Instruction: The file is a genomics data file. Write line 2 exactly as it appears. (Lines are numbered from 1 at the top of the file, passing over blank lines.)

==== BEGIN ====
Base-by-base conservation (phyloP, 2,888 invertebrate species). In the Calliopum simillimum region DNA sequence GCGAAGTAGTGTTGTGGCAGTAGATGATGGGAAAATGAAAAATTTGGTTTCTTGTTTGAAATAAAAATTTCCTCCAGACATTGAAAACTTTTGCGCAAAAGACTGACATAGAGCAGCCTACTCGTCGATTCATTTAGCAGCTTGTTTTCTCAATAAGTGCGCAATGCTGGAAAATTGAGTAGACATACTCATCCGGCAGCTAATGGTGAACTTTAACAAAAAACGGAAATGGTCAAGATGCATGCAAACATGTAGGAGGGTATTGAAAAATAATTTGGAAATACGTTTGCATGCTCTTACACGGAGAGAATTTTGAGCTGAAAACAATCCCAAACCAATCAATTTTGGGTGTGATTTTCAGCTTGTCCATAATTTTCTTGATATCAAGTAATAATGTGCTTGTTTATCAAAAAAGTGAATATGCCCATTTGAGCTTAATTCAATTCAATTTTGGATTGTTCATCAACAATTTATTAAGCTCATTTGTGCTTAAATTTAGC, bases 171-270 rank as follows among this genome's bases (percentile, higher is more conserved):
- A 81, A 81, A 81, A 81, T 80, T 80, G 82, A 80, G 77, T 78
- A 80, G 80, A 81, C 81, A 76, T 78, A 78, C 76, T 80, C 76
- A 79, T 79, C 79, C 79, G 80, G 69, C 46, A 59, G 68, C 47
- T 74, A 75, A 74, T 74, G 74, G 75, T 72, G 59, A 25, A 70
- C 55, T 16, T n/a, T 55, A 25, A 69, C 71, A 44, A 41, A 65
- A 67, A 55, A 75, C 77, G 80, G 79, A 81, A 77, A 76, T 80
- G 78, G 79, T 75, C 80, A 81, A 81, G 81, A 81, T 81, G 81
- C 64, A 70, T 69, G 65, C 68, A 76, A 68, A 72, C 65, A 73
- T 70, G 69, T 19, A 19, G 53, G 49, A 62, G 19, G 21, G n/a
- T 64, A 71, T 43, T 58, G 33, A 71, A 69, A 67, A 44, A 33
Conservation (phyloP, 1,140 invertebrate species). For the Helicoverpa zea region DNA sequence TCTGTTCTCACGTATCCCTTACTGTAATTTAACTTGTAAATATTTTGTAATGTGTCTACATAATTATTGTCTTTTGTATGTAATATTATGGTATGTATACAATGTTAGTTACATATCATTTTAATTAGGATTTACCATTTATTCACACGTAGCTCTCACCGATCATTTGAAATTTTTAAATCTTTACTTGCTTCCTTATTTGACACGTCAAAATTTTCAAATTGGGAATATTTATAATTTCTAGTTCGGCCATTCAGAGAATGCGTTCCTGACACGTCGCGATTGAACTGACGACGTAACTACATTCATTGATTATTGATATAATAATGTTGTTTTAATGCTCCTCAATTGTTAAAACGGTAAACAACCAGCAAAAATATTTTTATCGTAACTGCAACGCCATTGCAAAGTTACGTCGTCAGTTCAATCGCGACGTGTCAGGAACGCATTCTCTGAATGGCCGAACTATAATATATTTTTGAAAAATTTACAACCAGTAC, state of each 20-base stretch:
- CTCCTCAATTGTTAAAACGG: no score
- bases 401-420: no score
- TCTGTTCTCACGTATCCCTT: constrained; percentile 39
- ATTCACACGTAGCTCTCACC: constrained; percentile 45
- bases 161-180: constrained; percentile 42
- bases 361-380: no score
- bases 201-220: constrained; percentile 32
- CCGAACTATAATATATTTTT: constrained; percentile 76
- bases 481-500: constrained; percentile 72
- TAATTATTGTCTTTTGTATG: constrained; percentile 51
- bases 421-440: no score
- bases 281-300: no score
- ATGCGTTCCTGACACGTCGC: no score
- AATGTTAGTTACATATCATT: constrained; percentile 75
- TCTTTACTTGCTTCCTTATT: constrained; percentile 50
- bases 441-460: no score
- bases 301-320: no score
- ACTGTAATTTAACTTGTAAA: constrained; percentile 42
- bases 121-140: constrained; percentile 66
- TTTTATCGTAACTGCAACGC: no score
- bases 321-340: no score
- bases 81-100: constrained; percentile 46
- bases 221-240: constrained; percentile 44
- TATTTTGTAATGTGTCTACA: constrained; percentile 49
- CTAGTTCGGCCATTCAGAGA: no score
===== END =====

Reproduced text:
- A 81, A 81, A 81, A 81, T 80, T 80, G 82, A 80, G 77, T 78